One of the most-visited Madame Tussauds stands on the Hollywood Walk of Fame, at the corner of Hollywood Boulevard and Highland Avenue. The wax figures depicted at Madame Tussauds Hollywood include entertainment icons, film directors such as Alfred Hitchcock, and movie characters like E.T. and the X Men, as well as pop stars, infamous criminals, and athletes.
Madame Tussaud, a Parisian wax sculptor who lived in the 18th and 19th centuries, created death masks of famous victims of the French Revolution, including Louis XVI, Marie Antoinette, and Robespierre. In the early 19th century, she toured Great Britain with her wax likenesses of famous—and infamous—figures and eventually set up shop in London, marking the start of the Madame Tussauds brand.
Each hyper-detailed wax likeness is assembled by a team of sculptors and requires approximately 100 hours to create, with each strand of a figure's hair individually set by hand. The result is uncanny. Some sightseeing tours of Los Angeles combine a look at celebrity homes with a visit to Madame Tussauds, which also boasts a virtual reality experience featuring a team-based game.
Things to Know Before You Go
- The self-guided tour of Madame Tussauds Hollywood takes about 60 to 90 minutes to complete.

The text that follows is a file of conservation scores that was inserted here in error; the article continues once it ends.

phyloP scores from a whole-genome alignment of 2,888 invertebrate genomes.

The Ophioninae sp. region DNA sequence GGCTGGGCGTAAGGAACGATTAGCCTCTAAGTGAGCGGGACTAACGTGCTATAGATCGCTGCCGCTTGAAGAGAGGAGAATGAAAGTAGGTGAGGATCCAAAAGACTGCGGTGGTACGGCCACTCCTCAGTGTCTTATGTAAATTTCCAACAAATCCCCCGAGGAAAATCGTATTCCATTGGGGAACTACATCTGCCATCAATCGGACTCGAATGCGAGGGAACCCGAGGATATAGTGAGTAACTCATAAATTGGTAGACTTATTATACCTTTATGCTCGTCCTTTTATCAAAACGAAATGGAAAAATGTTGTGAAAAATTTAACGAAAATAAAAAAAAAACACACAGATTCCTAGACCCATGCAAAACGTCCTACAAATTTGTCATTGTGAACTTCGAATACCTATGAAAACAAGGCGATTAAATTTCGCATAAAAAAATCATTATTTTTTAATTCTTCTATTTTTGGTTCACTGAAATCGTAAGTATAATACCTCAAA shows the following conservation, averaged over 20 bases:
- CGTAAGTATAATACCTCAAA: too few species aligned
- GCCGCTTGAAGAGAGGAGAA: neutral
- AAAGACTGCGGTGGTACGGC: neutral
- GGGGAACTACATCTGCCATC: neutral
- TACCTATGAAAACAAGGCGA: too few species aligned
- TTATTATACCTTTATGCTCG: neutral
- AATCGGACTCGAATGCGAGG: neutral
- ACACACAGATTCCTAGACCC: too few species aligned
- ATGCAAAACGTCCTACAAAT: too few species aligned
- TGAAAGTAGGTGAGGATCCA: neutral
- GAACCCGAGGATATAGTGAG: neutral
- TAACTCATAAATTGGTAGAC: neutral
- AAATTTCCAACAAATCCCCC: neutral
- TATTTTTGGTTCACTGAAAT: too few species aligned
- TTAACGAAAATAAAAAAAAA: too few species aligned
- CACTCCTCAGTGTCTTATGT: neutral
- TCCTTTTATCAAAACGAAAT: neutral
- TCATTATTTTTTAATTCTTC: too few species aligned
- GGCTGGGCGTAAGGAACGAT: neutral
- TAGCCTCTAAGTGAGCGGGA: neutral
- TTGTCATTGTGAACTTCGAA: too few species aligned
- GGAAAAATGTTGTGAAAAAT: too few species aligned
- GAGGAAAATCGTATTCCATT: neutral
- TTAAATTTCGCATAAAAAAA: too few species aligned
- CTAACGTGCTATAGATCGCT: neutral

- Wheelchairs are available on a first-come, first-served basis; the space is ADA accessible, except for the virtual room for safety reasons.
- Combo ticket packages are available, including options with the city’s hop-on hop-off bus tour.
How to Get There
Madame Tussauds is located on the Walk of Fame, next to the TCL Chinese Theatre, and is accessible by car via US 101 (the Hollywood Freeway) or Interstate 110. The on-site garage is off Orange Drive and offers valet parking for customers. Or you can take the LA Metro’s red line to the Hollywood/Highland station; it’s a 3-minute walk west from there to Hollywood Boulevard.
When to Get There
Check the calendar on the Madame Tussauds website for specific opening hours; the attraction closes early on some days. During the summer and on holidays, you’ll encounter the biggest crowds, so plan accordingly. In general, try to arrive early in the day, when it’s usually not as busy and you’ll be able to pose with the figures more easily.
Hollywood Forever Cemetery
This burial ground is Hollywood's oldest cemetery and the final resting place for some of Los Angeles’ most famous citizens such as Cecil B. DeMille and Douglas Fairbanks. In addition to guided tours, you can attend musical performances at the site, as well as watch classic films on the grounds during the summer.